Bradley et al v. JPMorgan Chase Bank NA et al

Filing 13

ORDER granting 7 Defendant's Motion to Dismiss. Plaintiffs have 30 days from the date of this order to file a first amended complaint. Failure to do so will result in the Court dismissing the action with prejudice and directing the Clerk to enter judgment. The Rule 16 Case Management conference set for 6/19/13 at 3:30 p.m. is vacated. Signed by Judge David G Campbell on 6/11/13.(TLJ)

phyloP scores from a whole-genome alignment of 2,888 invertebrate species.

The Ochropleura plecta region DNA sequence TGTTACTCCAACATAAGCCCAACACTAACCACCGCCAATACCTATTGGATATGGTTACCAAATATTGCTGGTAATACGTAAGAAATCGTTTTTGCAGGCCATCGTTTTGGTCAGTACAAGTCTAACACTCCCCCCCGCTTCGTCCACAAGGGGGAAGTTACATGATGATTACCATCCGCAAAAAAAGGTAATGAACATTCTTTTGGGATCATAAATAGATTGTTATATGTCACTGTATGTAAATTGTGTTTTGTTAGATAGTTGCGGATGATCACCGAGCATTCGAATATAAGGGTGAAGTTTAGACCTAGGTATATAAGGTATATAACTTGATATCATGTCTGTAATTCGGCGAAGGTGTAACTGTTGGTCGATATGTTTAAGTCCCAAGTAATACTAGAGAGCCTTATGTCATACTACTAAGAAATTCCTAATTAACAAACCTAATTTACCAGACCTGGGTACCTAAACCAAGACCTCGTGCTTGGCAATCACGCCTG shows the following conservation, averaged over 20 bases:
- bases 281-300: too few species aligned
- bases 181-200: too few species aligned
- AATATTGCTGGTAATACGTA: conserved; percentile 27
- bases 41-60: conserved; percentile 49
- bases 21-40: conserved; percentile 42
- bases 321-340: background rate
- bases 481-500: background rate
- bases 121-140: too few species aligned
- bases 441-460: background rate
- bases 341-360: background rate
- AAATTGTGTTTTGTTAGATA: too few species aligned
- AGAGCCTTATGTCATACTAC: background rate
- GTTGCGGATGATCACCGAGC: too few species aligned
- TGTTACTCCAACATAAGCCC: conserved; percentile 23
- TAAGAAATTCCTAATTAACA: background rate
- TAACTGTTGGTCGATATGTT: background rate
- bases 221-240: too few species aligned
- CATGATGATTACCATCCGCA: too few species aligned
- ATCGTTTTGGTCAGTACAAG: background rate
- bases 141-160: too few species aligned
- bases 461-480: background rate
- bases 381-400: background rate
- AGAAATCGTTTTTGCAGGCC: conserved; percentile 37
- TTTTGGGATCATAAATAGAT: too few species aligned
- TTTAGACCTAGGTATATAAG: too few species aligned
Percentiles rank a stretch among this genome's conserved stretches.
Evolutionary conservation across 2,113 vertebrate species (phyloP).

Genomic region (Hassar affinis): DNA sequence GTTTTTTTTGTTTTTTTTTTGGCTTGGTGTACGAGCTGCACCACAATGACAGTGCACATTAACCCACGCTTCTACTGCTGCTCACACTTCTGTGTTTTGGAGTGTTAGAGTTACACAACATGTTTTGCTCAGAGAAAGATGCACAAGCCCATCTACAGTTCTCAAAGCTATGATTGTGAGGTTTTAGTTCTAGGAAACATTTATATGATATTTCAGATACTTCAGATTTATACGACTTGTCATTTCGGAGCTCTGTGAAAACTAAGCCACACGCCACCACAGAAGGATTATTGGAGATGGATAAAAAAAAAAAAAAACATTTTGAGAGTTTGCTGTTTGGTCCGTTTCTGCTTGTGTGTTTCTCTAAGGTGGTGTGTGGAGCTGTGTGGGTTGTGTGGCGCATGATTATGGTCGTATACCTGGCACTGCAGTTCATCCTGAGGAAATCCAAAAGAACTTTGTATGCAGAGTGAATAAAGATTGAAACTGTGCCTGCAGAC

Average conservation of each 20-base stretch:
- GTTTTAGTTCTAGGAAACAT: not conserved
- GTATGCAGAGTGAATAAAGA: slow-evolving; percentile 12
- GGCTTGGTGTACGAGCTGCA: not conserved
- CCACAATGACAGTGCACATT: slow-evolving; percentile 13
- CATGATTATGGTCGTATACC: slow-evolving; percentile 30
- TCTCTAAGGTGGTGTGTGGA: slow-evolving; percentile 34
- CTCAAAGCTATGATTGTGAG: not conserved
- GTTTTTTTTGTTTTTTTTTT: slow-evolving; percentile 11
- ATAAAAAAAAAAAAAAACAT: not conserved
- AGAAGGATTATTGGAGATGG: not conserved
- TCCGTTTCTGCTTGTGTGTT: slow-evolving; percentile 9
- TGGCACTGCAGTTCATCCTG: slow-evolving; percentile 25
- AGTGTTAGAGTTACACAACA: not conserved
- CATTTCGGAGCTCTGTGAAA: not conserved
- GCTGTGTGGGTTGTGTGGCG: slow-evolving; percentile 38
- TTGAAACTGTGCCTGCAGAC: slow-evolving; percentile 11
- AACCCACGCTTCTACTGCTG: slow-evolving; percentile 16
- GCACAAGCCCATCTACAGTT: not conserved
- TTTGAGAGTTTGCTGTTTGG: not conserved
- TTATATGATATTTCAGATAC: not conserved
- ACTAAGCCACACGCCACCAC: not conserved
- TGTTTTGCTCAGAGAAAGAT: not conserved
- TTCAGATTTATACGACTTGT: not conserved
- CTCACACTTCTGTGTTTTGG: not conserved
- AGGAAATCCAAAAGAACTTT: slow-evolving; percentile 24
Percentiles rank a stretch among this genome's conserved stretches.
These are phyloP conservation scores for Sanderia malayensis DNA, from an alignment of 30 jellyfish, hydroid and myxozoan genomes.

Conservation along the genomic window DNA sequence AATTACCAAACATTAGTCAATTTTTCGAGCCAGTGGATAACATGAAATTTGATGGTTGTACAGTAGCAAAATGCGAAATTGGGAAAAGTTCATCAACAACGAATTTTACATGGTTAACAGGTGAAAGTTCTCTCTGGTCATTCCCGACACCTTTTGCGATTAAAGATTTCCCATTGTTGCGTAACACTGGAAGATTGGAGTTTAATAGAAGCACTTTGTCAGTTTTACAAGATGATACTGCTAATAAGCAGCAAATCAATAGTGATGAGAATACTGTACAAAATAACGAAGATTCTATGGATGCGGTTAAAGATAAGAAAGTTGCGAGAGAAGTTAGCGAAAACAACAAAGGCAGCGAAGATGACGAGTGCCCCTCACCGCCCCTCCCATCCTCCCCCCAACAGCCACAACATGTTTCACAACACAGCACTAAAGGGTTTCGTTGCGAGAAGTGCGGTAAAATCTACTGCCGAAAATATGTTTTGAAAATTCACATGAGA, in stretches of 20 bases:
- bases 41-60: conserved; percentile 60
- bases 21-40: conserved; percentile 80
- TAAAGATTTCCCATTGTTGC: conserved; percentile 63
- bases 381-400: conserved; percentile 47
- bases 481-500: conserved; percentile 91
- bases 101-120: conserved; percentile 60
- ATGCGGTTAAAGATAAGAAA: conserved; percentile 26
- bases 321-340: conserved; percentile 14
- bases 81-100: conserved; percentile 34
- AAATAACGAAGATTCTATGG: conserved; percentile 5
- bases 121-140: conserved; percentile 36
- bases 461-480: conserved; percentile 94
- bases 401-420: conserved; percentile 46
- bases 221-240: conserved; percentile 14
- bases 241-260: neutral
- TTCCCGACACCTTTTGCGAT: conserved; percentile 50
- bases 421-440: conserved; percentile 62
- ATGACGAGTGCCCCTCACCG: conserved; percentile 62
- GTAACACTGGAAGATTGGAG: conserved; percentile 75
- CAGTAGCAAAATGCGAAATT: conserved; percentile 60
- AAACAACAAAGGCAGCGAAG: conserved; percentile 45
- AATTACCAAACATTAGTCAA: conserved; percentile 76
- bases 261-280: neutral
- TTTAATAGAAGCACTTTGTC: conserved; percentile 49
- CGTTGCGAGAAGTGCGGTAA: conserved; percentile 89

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1 WO 2 3 4 5 6 IN THE UNITED STATES DISTRICT COURT 7 FOR THE DISTRICT OF ARIZONA 8 9 Randy E. Bradley; Joanne C. Bradley, 10 Plaintiffs, 11 12 13 14 15 No. CV13-00814-PHX DGC vs. ORDER JP Morgan Chase Bank, National Association; All Persons Claiming Any Legal Or Equitable Right, Title, Lien To Property Commonly Known As; 4815 East Moonlight Way Paradise Valley AZ, 85253, Defendants. 16 17 18 Defendant JP Morgan Chase Bank (“Chase”) has filed a motion to dismiss the 19 complaint of pro se Plaintiffs Randy and Joanne Bradley. Doc. 7. The motion is fully 20 briefed. Docs. 11, 12. For the reasons discussed below, the Court will dismiss the 21 complaint with leave to amend. 22 I. Background. 23 Plaintiffs obtained a loan from Washington Mutual Bank, F.A. (“WAMU”) in 24 August 2007, secured by property at 4815 East Moonlight Way, Paradise Valley, 25 Arizona. In 2008, Plaintiffs received notice that Defendant had acquired WAMU and 26 would thereafter be servicing Plaintiffs’ loan. Upon viewing a customer service notice 27 from Defendant entitled “Help for Homeowners” that detailed refinance and loan 28 modification options for eligible customers, Plaintiffs applied for a loan modification. 1 Plaintiffs allege that Defendant’s consideration and subsequent denial of their 2 application violated the terms of a Pooling and Servicing Agreement that governed the 3 loan. 4 Plaintiffs commenced this action by filing a complaint in Maricopa County 5 Superior Court alleging breach of contract, misrepresentation, breach of the covenant of 6 good faith and fair dealing, and breach of fiduciary duty. Defendant removed the case to 7 this Court and moved to dismiss the complaint under Rule 12(b)(6). Doc. 7. Plaintiffs 8 responded to the motion eight days after the time to file a response had expired.1 9 Doc. 11. 10 II. Legal Standard. 11 When analyzing a complaint for failure to state a claim to relief under Rule 12 12(b)(6), the well-pled factual allegations are taken as true and construed in the light 13 most favorable to the nonmoving party. Cousins v. Lockyer, 568 F.3d 1063, 1067 (9th 14 Cir. 2009). Legal conclusions couched as factual allegations are not entitled to the 15 assumption of truth, Ashcroft v. Iqbal, 556 U.S. 662, 680 (2009), and they are 16 insufficient to defeat a motion to dismiss for failure to state a claim, In re Cutera Sec. 17 Litig., 610 F.3d 1103, 1108 (9th Cir. 2010). To avoid a Rule 12(b)(6) dismissal, the 18 complaint must plead enough facts to state a claim to relief that is plausible on its face. 19 Bell Atl. Corp. v. Twombly, 550 U.S. 544, 570 (2007). The Court must construe the 20 complaint liberally because Plaintiffs are proceeding pro se. See Hughes v. Rowe, 449 21 U.S. 5, 9 (1980). 22 The Court generally will not consider evidence or documents beyond the 23 complaint when ruling on a Rule 12(b)(6) motion. “A court may, however, consider 24 certain materials – documents attached to the complaint, documents incorporated by 25 reference in the complaint, or matters of judicial notice – without converting the motion 26 27 1 Although Defendant has objected to Plaintiffs’ late response (Doc. 12), the Court will exercise is discretion and consider the filing in light of Plaintiffs’ pro se status. 28 2 1 to dismiss into a motion for summary judgment.” United States v. Ritchie, 342 F.3d 2 903, 908 (citations omitted); see also Knievel v. ESPN, 393 F.3d 1068, 1076 (9th Cir. 3 2005) (noting that the court may take into account documents “whose contents are 4 alleged in a complaint and whose authenticity no party questions, but which are not 5 physically attached to the [plaintiff’s] pleading.”). 6 Defendant attached the Pooling and Servicing Agreement (“PSA”) to its motion 7 to dismiss. Plaintiffs did not physically attach this document to the complaint, but the 8 complaint alleges its content and the document is central to Plaintiffs’ claims. Plaintiffs’ 9 response does not contest the authenticity of the document. Accordingly, the Court will 10 consider the PSA in this decision. 11 III. 12 Analysis. A. Breach of Contract. 13 To state a breach of contract claim, “the complaint must allege an agreement, the 14 right to seek relief, and breach by the defendant.” Commercial Cornice & Millwork, 15 Inc. v. Camel Constr. Servs. Corp., 739 P.2d 1351, 1355 (Ariz. 1987) (citing City of 16 Tucson v. Superior Ct., 569 P.2d 264 (Ariz. 1977)). Although Plaintiffs did not list a 17 breach of contract claim in the caption of their complaint, nor in the introductory 18 summary of their causes of action, (Compl. [Doc. 1-1 at 3-11] at ¶ 1), it appears from the 19 substance of their claims that they intended to bring a claim for breach of contract. 20 Because Defendant also made this assumption and responded to the claim, the Court will 21 address it here. 22 Plaintiffs claim that Defendant breached the terms of the PSA existing between 23 WAMU and themselves. Defendant argues that it did not become a successor in interest 24 to this contract when it acquired WAMU, but the Court need not assess the validity of 25 this argument because the claim fails regardless. Thus, for purposes of this motion only, 26 27 28 3 1 the Court will construe the facts in favor of Plaintiffs and assume that Defendant became 2 a party to the PSA when it purchased WAMU.2 3 Plaintiffs’ theory of the breach rests on an unspecified clause in the PSA which 4 states in relevant part that “the servicer shall not permit any modification with respect to 5 any Mortgage loan.” Compl. at ¶ 21. The complaint clearly states that Defendant 6 denied Plaintiffs’ application for modification. Compl. at ¶ 17. Thus, Defendant could 7 not have breached the contract on the facts alleged because it did not modify the loan. 8 Given the facts as pled by Plaintiffs, Defendant complied with the PSA. Because 9 Plaintiffs’ facts do not support their claim that Defendant breached the contract, the 10 Court will dismiss this claim. B. 11 Breach of the Covenant of Good Faith and Fair Dealing. 12 As a matter of law, there can be no breach of the covenant of good faith and fair 13 dealing without a valid contract between the parties. Norman v. State Farm Mut. Auto. 14 Ins. Co., 33 P.3d 530, 532 (Ariz. 2001) (holding that it is a “well-settled principle” that 15 “a contract must exist before there can be a breach of the covenants of good faith and 16 fair dealing.”). As explained above, the Court will assume for the purposes of this 17 motion that a valid contract existed between Plaintiffs and Defendant. The claim fails 18 regardless because the complaint does not identify the specific actions by which 19 Defendant allegedly breached the covenant. C. 20 Breach of Fiduciary Duty. 21 The complaint states that Chase owes Plaintiffs a fiduciary duty because Chase 22 “receive[s] payments from Plaintiffs along with thousands of other American 23 taxpayers.” Compl. at ¶ 32. It further contends that Chase breached its fiduciary duty 24 by “intentionally deceiving” Plaintiffs about Chase’s authority to modify the terms of 25 26 27 2 Plaintiffs should understand that the Court will not make this assumption with respect to any amended complaint. If Plaintiffs seek to assert a breach of contract claim in their amended complaint, they must precisely identify the contract in question. 28 4 1 Plaintiffs’ loan and by “conducting untrustworthy business practices.” Compl. at ¶ 34. 2 Plaintiffs’ conclusion that entities receiving government support owe a fiduciary duty to 3 individual taxpayers is faulty. 4 fiduciary duty to borrowers is similarly flawed. “It is well settled in Arizona that a 5 mortgage lender does not owe a fiduciary duty to a borrower.” Gould v. M & I Marshall 6 & Isley Bank, 860 F.2d 985, 989 (Ariz. 2012). For this claim to proceed, Plaintiffs must 7 show that a fiduciary duty existed and must identify which specific actions of Defendant 8 breached the duty. The complaint does neither. 9 D. Plaintiffs’ conclusion that mortgage lenders owe a Misrepresentation. 10 Plaintiffs have failed to state whether they are asserting a claim for fraudulent 11 misrepresentation or negligent misrepresentation. The two are separate causes of action, 12 with different elements and damages, and may not be pled under a general 13 “misrepresentation” claim. W. Prosser and W. Keeton, The Law of Torts, § 105 at 727, 14 § 107 at 740 (5th ed. 1984); see also Pettay v. Ins. Mktg. Servs., Inc., 752 P.2d 18, 21 15 (Ariz. 1987) (holding that negligent and fraudulent misrepresentation are separate torts 16 that must be individually and specifically pled). Without specifying which claim they 17 intend to bring, Plaintiffs have failed to put Defendant on proper notice of their claim. 18 In order to prove fraud, a plaintiff must show: (1) a representation, (2) its falsity, 19 (3) its materiality, (4) the speaker’s knowledge of its falsity or ignorance of its truth, 20 (5) the speaker’s intent that it be acted upon by the hearer in the manner reasonably 21 contemplated, (6) the hearer’s ignorance of its falsity, (7) the hearer’s reliance on its 22 truth, (8) the hearer’s right to rely on it, and (9) the hearer’s consequent and proximate 23 injury. Wells Fargo Credit Corp. v. Smith, 803 P.2d 900, 905 (Ariz. 1990). In addition, 24 Plaintiffs must plead fraud with particularity under Rule 9(b). “Fraud may never be 25 established by doubtful, vague, speculative, or inconclusive evidence.” Echols v. Beauty 26 Built Homes, Inc., 647 P.2d 629, 631 (Ariz. 1982) (internal quotations and citations 27 omitted). The complaint fails to plead the elements of a fraud claim as outlined above. 28 5 1 It fails to identify specific misrepresentations, when they were made, by whom, how 2 they misled Plaintiffs, and how Plaintiffs were injured. 3 To prove negligent misrepresentation, “(1) there must be incorrect information 4 given for the guidance of others in business dealings; (2) the party giving the false 5 information intended that the other parties would rely on that information and failed to 6 exercise reasonable care in obtaining or communicating that information; (3) the other 7 parties were justified in relying on that incorrect information and actually relied to their 8 detriment, and (4) such reliance caused their damages.” Auto Fin. Specialists, Inc. v. 9 ADESA Phoenix, LLC, No. CV–09–0200–PHX–JAT, 2010 WL 1925491, at *4 (D. 10 Ariz. May 11, 2010) (citing Taeger v. Catholic Family Cmty. Serv., 995 P.2d 721, 730 11 (Ariz. 1999)). Arizona courts have adopted the general rule that “[n]egligent 12 misrepresentation requires a misrepresentation or omission of a fact. A promise of 13 future conduct is not a statement of fact capable of supporting a claim of negligent 14 misrepresentation.” McAlister v. Citibank, 829 P.2d 1253, 1261 (Ariz. 1992) (emphasis 15 in original). The complaint fails to plead facts satisfying these requirements. 16 IV. Leave to Amend. 17 Leave to amend should be freely given when justice so requires. Fed. R. Civ. P. 18 15(a)(2). An amended complaint must adhere to the requirements set forth in Rule 8 of 19 the Federal Rules of Civil Procedure. Rule 8(a) requires a “short and plain statement of 20 the claim.” Fed. R. Civ. P. 8(a)(2). Rule 8(d)(1) states that “[e]ach allegation must be 21 simple, concise, and direct.” A complaint having the factual elements of a cause of 22 action scattered throughout the complaint and not organized into a “short and plain 23 statement of the claim” may be dismissed for failure to satisfy Rule 8(a). See Sparling v. 24 Hoffman Constr. Co., 864 F.2d 635, 640 (9th Cir. 1988). 25 26 Because the Court cannot determine that an amendment could never cure the complaint’s deficiencies, it will grant leave to amend. 27 28 6 1 IT IS ORDERED: 2 1. Defendant’s motion to dismiss (Doc. 7) is granted. 3 2. Plaintiffs have 30 days from the date of this order to file a first amended 4 complaint. Failure to do so will result in the Court dismissing the action 5 with prejudice and directing the Clerk to enter judgment accordingly. 6 7 8 3. The Rule 16 Case Management conference currently set for June 19, 2013 at 3:30 p.m. is vacated. Dated this 11th day of June, 2013. 9 10 11 12 13 14 15 16 17 18 19 20 21 22 23 24 25 26 27 28 7